DIY Ladder shelves (with design files)

I have a partner who likes books. Really likes books. I’m talking did the 52 in 52 book challenge (read a full book a week for a year)… and did 104. I’m talking books stacked on top of books 5-6ft high at times. You get the gist of it. My house? What house? It’s a library I happen to live in.

My life has become a continuing game of ‘find the space for the book’. Which, might I add is very much a losing battle. As empty shelf space is clearly an incentive for yet more books.

It came to the point where I needed to find some space for shelves once again. Looking around, I really began to like the look of ladder shelves. The sad part was, I had a choice. Either go for a free standing unit (that couldn’t take the weight), buy a really expensive set, or buy a set that weren’t the right size for where I wanted to put it.

Faced with the possibility of spending somewhere in the region of £200 to £300, I handily remembered that I had a GNVQ, and could probably design exactly what I wanted. In the end, we got some dope shelves for around £60ish.

Getting down to business

Being lazy, I checked what Woodstock my local B&Q had in, and measured up the area I wanted the shelves to fit. After a few sketches, I loaded up Sketchup (You want the Make 2017 free version), and got to work.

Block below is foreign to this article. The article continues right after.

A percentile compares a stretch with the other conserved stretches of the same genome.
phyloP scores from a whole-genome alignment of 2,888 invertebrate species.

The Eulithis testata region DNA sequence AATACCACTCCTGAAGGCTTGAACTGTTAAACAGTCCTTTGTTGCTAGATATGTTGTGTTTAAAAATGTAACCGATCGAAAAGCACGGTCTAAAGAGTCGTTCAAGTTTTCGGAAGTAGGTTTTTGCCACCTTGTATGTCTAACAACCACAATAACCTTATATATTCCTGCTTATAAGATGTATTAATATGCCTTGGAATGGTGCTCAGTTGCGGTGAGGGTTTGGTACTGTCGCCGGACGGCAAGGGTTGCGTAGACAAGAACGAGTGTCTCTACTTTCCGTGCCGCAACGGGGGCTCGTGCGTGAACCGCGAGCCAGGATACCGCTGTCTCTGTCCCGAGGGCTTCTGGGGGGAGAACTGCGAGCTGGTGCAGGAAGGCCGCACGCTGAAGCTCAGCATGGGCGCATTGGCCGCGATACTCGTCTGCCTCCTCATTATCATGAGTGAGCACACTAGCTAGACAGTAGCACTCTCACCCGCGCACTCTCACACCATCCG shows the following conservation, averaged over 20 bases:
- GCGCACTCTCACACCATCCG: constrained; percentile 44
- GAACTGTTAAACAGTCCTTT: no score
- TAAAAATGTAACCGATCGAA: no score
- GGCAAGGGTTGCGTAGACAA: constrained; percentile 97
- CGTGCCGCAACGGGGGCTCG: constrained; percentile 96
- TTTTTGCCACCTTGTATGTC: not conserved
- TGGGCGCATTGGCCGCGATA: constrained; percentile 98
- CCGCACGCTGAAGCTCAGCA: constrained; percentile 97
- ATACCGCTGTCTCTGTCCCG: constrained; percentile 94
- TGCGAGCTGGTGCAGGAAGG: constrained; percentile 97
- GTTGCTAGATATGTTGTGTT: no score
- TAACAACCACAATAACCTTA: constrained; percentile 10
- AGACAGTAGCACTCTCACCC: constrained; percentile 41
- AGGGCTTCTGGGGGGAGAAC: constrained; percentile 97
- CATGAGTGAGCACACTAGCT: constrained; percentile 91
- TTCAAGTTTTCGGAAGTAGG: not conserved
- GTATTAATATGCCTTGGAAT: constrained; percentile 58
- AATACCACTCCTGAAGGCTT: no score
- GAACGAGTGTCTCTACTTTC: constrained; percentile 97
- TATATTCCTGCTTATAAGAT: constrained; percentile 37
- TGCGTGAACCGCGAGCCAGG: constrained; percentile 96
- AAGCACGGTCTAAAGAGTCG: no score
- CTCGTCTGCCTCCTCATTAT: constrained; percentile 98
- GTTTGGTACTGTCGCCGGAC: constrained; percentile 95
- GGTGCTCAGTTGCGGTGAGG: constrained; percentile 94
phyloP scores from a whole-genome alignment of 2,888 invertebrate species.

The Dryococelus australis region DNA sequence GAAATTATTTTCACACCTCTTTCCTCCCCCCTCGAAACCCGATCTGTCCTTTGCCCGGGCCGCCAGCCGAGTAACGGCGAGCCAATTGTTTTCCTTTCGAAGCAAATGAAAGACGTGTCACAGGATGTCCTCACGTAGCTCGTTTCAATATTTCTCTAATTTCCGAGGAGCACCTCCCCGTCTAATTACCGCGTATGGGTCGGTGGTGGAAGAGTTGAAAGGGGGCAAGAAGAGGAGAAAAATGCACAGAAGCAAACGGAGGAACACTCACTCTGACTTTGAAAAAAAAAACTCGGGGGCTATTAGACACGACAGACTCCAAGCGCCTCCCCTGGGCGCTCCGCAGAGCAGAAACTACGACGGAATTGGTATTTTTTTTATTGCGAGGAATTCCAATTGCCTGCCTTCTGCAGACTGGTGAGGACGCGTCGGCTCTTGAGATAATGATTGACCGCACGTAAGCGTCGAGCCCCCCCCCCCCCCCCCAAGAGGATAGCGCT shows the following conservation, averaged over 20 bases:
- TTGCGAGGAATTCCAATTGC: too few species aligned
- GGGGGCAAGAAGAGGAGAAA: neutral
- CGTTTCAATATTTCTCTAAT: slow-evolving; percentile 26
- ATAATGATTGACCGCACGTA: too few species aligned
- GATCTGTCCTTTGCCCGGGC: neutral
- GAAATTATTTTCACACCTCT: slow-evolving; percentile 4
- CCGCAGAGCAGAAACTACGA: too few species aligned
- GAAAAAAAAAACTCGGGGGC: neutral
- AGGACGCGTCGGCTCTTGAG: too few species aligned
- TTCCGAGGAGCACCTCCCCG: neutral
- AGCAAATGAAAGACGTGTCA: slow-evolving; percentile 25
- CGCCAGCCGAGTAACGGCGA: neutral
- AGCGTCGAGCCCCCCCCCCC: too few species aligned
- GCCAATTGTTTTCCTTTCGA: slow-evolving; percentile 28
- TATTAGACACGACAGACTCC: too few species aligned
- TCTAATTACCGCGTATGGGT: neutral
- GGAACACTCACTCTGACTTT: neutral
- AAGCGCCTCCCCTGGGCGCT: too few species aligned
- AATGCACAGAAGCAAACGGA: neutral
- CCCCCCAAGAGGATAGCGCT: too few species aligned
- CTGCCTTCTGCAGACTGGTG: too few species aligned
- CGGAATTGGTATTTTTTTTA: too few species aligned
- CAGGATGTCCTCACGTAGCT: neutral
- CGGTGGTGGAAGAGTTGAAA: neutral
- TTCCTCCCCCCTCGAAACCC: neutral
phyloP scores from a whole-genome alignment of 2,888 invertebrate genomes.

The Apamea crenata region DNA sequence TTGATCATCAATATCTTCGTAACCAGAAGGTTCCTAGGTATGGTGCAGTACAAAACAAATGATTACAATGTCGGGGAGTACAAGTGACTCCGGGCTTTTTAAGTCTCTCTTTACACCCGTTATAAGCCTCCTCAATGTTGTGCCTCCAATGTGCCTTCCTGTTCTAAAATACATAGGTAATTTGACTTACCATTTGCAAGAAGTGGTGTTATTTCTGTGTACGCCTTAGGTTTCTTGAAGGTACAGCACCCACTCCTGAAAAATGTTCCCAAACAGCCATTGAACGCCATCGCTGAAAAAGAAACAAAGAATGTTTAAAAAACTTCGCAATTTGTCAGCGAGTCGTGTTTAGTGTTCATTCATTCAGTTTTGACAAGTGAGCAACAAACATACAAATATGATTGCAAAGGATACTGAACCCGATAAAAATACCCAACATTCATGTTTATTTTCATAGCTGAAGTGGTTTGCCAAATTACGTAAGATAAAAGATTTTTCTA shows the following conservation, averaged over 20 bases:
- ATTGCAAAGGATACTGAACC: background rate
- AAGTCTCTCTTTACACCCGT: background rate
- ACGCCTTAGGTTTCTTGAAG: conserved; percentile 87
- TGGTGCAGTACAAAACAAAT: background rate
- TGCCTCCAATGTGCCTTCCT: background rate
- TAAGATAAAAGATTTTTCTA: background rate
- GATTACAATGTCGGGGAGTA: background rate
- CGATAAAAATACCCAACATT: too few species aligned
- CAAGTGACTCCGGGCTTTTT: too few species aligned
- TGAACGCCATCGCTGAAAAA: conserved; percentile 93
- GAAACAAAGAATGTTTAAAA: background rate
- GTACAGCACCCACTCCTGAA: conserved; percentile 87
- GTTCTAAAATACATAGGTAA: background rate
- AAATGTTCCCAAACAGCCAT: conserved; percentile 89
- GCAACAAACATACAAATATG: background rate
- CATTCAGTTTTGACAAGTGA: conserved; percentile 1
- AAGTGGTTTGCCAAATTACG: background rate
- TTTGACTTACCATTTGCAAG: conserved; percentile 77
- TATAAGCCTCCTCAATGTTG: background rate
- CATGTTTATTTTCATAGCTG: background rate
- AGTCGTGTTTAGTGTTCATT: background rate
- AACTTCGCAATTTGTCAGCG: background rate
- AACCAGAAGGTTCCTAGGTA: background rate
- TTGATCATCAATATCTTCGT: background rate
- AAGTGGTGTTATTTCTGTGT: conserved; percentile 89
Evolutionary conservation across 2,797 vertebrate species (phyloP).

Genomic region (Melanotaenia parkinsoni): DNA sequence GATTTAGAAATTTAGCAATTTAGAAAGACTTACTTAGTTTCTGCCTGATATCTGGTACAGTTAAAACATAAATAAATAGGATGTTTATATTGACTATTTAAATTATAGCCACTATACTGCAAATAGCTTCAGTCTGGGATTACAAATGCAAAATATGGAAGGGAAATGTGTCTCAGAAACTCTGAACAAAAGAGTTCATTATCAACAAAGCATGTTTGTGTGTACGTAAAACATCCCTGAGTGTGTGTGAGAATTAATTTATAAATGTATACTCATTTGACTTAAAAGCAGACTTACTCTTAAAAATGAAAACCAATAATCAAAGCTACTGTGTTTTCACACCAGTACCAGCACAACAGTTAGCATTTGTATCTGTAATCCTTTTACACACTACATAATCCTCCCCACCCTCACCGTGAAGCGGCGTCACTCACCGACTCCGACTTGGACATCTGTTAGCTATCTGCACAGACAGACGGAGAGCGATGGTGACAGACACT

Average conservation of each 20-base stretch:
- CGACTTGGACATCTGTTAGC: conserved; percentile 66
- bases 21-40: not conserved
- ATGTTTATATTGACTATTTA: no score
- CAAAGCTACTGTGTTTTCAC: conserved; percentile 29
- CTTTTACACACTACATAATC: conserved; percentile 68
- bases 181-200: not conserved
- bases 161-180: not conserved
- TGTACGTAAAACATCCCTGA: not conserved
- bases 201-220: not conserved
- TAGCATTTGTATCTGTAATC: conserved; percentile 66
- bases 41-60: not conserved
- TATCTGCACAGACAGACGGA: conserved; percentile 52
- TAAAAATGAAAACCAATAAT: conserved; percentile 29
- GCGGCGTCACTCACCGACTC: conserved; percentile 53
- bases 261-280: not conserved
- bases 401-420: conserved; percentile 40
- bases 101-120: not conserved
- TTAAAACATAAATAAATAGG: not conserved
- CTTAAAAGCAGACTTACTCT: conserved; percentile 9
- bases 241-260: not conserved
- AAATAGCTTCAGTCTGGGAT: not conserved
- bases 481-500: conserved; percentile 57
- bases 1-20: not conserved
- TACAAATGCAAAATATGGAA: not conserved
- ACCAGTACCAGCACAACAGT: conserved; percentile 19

Ladder shelves design file
The below .skp file contains everything you could need to make the same ladder shelves!

You can download the design files here, for free. You’ll need Sketchup to open it and see all the cutting angles. I’ve also included a cutsheet I used for the shelves (but not the supports, you can figure them out yourselves).

Once you’ve figured out the cuts, putting it together is fairly simple. Drill some pilot holes, add some woodglue, and screw them together.

build stage 1 of the ladder shelves
You might want to give things a trial fit

I found it a lot easier to put the two stands together, the top and bottom shelves, then fill in the rest! I added some additional supports under the shelves, but on review they’re totally unnecessary provided you use long enough screws to connect the shelves to the frame.

At this stage you should run some sand paper over the whole unit and soften any harsh edges with the files and sandpaper again. If you made any holes while driving in the screws, add some of your sawdust to wood glue to make some cheap woodfiller to cover them up.

Finish off with some paint, whatever finish you may choose. However if you’re using pine like I did, you might want to skip the stain. Pine can come out very blotchy unless you condition the wood first. You might also want to add some rubber of felt feet to the bottom to avoid any scratches if you’re using the shelves on a wood floor like I am.


Here are the materials I used, although I would recommend going to your good local timber yard if possible. Not only will you be supporting a local business, but B&Q’s wood was terrible, and I had to shift through a bunch of planks to find any planks that weren’t bent. Plus, their stock is pretty expensive for what it is, in my honest opinion.

If you’re in Manchester, you should give Touch Wood a look. They’re a community wood recycling project, and I’ll certainly be using them in the future.

£58 in wood materials, around £5 or so for the rest
(if you don’t already have them in)

Picture of the finished ladder shelves
Unfinished, but it looks good as is!


  • Cordless Drill + bits
  • Mitre Saw
  • Protractor, tape measure, ruler etc
  • Hand files/chisel